Elspeth Cooper was kind enough to send me a review copy of The Raven’s Shadow – but the deal still applies. If I don’t like a book, I won’t bother to complete it and I certainly won’t write about it. It’s the reason why I don’t generally ask authors to submit books for review and am very reluctant to take requests unless I’m fairly certain that I’m going to enjoy the book. Did this, the third in this epic fantasy quartet, fulfil the promise of the earlier two books? You can read my review of the first book, Songs of the Earth here.
In the Archen Mountains, Teia struggles through the high, snowy passes to warn the Empire: a war band is poised to invade, and their leader means to release the Wild Hunt – and with it Maegern the Raven, the Keeper of the Dead. In Gimrael, the fires of revolution robbved Gair of a friend and left him alone in a hostile city, unsure even if the Song is still his to command. He has one last duty to discharge, and then nothing will stand between him and his vengeance. And in the Nordmen’s chilly halls, Savin plays out a game in which kings, chieftains and men are but pawns on a chessboard than spans the Veil itself.
Yep. You’re right – it’s vintage epic Fantasy fare. But there is so much more to this excellent series than that. While the setup may not be groundbreakingly original, it is a solidly well-constructed world with plenty of depth and breadth – furthermore Cooper achieves this without pages of exposition.
I gave myself a break between reading the second and third books, as if I read a block of books from a single writer, I tend to find stylistic quirks start to grate and interfere with my enjoyment. But as soon as I opened up this hefty tome, I was immediately whisked back into the world of Teia, Gair and Tanith. The protagonists are vivid, enjoyable and bounce off the page such that I was soon immersed into the experience, relishing and savouring it – the mark of a thoroughly enjoyable read. That said, it isn’t a good book to pick up if you haven’t yet had the pleasure of this series. You’d miss far too much of the backstory to fully appreciate the characterisation and exactly why they are doing what. Gair, in particular, has a whole suite of emotional baggage due to his previous traumatic experiences – and neither would you fully appreciate Tanith’s irritation at the insufferable Ailric and his unwanted advances.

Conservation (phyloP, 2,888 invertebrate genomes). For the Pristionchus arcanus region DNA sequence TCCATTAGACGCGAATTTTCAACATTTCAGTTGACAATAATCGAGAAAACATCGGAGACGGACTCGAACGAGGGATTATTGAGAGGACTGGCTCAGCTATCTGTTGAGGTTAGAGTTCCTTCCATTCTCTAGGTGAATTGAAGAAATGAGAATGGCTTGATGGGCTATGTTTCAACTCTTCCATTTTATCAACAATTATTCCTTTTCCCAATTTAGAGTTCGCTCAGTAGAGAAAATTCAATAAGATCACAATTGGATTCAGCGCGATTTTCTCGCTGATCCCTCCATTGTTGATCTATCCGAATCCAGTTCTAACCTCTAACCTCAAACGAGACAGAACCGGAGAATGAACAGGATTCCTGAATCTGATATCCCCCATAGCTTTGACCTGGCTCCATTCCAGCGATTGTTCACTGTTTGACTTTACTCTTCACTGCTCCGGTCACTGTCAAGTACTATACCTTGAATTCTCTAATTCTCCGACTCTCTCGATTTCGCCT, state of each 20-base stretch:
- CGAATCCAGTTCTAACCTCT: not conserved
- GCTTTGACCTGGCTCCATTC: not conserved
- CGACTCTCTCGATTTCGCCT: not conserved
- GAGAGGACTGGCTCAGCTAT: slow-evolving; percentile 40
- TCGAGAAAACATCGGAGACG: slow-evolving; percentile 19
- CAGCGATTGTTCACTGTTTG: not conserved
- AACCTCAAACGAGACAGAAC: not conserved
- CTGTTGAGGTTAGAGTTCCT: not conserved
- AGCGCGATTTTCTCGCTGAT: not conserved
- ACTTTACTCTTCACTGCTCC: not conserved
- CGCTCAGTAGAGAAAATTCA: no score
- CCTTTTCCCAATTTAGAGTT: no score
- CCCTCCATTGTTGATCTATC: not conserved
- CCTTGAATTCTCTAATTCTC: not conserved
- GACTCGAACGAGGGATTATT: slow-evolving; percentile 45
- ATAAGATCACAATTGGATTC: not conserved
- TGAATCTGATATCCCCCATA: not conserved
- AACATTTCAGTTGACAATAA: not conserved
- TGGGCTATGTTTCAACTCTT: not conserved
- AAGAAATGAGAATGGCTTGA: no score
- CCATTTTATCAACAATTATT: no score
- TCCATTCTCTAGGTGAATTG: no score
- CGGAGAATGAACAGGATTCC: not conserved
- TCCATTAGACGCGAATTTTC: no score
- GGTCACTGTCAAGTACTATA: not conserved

Obviously the main task of a mid-series book is to continue the story arc, continue the protagonists’ journeys ensuring the tension pings off the page and while the finale of this particular book cannot wrap the story up, neither can it sputter to an uninspiring close. And I’ve read far too many of those in my time.
Not so in this book – Cooper really lets loose. She has a clean, punchy writing style I really enjoy and when it came to the showdown that had been building from the opening scenes, she ensures she delivers an almighty battle scene that had me rapt. I should have got up and got going on my lengthy To Do list, but I was going nowhere without knowing first who prevailed. And – yes – I really didn’t know, because she has already seen off a couple of major characters that I’d become very attached to. We’re not talking the kind of protag persecution that Martin displays in his ‘A Song of Ice and Fire’ series, but nevertheless I was winded when they died. It was a triumphant climax to a cracking Fantasy read that is right up there with the likes of Joe Abercrombie, Kate Elliott and Glenda Larke in my opinion.
I’m really looking forward to the fourth book – and if you enjoy character-led epic Fantasy, then track down this series. It deserves be far better known.